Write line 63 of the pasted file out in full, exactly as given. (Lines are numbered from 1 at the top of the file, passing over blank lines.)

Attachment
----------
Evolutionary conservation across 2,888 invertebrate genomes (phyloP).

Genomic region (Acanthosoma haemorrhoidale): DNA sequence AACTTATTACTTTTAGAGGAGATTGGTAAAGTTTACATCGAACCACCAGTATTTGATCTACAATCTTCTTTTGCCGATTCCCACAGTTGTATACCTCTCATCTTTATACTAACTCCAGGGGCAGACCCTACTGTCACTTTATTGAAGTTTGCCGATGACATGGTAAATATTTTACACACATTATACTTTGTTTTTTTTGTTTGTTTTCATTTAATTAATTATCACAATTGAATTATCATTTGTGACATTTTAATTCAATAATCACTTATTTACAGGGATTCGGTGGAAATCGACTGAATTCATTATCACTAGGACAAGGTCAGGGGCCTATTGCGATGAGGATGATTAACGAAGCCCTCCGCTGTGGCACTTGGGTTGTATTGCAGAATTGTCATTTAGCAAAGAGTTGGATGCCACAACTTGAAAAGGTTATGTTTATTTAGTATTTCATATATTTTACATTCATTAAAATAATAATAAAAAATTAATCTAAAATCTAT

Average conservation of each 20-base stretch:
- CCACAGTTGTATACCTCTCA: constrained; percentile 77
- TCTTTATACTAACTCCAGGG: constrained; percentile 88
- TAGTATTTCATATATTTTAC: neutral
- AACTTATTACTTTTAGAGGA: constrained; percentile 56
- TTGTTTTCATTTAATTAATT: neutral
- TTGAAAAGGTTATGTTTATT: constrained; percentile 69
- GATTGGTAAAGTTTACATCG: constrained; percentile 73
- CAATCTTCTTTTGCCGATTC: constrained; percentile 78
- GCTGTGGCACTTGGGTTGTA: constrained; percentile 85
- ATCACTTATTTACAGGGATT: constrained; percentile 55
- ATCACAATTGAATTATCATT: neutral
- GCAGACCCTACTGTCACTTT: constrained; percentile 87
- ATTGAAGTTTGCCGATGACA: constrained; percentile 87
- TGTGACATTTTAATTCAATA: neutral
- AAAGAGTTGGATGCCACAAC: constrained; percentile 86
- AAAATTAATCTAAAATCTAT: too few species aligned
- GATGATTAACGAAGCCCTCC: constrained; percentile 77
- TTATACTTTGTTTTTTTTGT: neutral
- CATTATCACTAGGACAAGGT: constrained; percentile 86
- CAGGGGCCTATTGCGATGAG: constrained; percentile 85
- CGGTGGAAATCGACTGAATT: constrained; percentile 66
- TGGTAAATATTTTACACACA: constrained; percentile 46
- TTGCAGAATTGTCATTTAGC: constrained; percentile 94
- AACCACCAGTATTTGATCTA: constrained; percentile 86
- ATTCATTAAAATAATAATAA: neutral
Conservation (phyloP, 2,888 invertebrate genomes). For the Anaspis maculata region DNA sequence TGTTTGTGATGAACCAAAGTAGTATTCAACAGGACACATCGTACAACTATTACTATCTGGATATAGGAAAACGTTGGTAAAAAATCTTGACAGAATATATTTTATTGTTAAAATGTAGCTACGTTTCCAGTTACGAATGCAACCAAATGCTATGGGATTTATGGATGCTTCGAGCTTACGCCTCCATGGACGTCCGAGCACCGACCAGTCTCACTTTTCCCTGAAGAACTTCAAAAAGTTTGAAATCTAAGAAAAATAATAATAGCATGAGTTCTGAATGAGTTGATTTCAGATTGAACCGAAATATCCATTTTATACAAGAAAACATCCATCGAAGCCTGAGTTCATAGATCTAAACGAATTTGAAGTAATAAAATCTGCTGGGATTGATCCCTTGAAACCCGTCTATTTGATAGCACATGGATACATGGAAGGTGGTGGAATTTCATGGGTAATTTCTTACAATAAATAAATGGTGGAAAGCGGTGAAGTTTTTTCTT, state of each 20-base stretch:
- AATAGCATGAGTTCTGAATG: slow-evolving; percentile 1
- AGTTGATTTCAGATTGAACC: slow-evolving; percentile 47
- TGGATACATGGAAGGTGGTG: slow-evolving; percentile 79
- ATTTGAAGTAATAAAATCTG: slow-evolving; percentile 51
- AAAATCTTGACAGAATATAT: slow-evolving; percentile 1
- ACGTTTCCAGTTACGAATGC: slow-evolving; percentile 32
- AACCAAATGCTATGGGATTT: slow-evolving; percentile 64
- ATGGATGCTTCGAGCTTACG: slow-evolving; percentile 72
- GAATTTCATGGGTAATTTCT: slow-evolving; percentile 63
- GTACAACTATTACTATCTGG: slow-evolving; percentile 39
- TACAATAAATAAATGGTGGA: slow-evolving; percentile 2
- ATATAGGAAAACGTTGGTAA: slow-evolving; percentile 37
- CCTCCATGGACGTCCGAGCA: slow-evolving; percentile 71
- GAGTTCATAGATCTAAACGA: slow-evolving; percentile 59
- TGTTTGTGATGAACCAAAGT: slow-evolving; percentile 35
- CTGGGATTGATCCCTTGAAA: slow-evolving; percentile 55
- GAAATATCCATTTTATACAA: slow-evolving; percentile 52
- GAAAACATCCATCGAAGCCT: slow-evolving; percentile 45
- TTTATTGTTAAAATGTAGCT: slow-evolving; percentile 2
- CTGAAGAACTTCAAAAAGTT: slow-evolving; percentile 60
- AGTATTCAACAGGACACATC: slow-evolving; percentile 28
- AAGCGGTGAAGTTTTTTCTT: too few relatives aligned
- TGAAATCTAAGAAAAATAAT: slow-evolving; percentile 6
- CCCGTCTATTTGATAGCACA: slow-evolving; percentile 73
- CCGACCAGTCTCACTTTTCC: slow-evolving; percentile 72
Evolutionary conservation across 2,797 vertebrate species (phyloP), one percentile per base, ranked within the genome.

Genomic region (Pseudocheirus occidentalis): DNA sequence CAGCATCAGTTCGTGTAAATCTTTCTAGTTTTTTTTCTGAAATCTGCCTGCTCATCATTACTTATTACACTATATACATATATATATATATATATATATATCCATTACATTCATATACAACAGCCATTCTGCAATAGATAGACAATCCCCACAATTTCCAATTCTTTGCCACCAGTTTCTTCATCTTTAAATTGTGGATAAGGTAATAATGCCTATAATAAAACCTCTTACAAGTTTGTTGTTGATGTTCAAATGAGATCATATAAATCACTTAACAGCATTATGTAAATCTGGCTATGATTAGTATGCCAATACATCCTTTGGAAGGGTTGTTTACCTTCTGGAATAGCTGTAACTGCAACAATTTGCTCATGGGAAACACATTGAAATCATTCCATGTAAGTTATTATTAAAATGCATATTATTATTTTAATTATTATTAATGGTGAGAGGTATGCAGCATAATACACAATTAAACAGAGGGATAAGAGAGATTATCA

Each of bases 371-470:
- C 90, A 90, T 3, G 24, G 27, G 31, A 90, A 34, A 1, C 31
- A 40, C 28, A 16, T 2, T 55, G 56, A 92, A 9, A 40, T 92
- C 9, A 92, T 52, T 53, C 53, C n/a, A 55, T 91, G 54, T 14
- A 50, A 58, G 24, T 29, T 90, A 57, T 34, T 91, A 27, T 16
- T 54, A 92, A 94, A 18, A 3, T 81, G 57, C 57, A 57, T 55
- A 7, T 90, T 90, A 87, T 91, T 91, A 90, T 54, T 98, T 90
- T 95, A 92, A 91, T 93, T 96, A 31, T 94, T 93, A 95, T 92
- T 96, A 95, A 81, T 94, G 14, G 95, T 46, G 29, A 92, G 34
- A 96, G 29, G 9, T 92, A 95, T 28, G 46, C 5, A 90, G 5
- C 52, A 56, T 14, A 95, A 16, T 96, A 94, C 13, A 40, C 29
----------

- A 7, T 90, T 90, A 87, T 91, T 91, A 90, T 54, T 98, T 90